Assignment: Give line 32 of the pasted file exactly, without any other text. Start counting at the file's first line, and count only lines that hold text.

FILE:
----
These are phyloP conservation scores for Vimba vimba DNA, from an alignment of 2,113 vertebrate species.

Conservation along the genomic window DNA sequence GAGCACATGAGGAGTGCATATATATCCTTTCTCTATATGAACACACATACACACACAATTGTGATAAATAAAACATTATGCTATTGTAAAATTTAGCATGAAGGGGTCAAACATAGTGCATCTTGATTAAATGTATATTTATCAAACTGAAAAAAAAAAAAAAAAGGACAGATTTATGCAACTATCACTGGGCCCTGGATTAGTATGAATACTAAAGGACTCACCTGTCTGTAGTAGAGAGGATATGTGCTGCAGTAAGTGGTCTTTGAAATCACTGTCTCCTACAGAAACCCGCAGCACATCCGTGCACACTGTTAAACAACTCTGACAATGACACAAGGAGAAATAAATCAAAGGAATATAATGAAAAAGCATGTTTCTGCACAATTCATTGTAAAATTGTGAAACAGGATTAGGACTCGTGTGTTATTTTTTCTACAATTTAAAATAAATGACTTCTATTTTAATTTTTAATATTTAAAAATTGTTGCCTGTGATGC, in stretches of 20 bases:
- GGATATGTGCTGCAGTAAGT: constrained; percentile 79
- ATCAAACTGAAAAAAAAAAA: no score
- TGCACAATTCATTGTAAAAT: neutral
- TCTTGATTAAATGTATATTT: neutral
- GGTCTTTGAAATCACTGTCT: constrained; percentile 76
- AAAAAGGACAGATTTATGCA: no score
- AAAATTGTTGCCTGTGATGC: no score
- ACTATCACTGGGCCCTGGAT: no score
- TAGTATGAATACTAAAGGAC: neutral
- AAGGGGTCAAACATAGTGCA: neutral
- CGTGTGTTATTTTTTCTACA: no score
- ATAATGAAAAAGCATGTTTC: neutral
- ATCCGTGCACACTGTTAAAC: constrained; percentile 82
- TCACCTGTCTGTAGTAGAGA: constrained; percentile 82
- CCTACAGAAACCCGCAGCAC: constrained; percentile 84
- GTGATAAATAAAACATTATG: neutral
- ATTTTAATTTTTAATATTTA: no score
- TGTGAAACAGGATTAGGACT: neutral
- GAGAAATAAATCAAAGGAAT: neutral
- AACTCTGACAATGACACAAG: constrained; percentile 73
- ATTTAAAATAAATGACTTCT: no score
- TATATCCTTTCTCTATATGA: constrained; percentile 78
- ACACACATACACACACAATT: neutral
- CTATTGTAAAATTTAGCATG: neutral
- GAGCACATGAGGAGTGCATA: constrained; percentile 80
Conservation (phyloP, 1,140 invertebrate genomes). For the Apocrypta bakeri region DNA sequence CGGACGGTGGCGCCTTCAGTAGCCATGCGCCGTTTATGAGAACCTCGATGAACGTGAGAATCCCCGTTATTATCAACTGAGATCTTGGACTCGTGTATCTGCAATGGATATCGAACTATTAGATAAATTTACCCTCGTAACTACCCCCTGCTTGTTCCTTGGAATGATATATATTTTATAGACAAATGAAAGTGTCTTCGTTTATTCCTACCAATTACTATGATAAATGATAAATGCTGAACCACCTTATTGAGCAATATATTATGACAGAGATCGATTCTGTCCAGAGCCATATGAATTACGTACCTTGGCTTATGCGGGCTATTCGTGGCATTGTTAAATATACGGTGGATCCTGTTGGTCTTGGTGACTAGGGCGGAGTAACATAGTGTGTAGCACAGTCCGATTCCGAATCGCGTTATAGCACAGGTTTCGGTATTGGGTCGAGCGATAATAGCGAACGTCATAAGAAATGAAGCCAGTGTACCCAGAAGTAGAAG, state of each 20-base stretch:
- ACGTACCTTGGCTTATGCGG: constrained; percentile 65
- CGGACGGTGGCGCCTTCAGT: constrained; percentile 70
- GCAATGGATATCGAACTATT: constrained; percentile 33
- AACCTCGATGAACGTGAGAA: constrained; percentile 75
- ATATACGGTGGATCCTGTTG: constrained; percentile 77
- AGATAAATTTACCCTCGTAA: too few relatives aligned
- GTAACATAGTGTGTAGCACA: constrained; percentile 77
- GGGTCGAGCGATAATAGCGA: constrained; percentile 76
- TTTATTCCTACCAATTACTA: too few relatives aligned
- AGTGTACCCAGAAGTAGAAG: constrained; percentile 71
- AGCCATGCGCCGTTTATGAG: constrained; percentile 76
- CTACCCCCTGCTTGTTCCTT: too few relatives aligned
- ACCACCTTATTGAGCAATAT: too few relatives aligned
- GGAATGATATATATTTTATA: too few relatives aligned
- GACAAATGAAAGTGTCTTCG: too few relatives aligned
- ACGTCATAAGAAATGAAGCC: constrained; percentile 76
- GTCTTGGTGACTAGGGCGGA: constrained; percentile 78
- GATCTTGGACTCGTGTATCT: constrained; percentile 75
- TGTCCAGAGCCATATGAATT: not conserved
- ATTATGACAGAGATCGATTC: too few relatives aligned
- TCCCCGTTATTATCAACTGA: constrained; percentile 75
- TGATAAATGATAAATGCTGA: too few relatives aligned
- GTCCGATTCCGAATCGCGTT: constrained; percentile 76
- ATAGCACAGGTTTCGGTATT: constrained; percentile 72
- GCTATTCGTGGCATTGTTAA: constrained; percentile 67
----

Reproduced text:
- AACCTCGATGAACGTGAGAA: constrained; percentile 75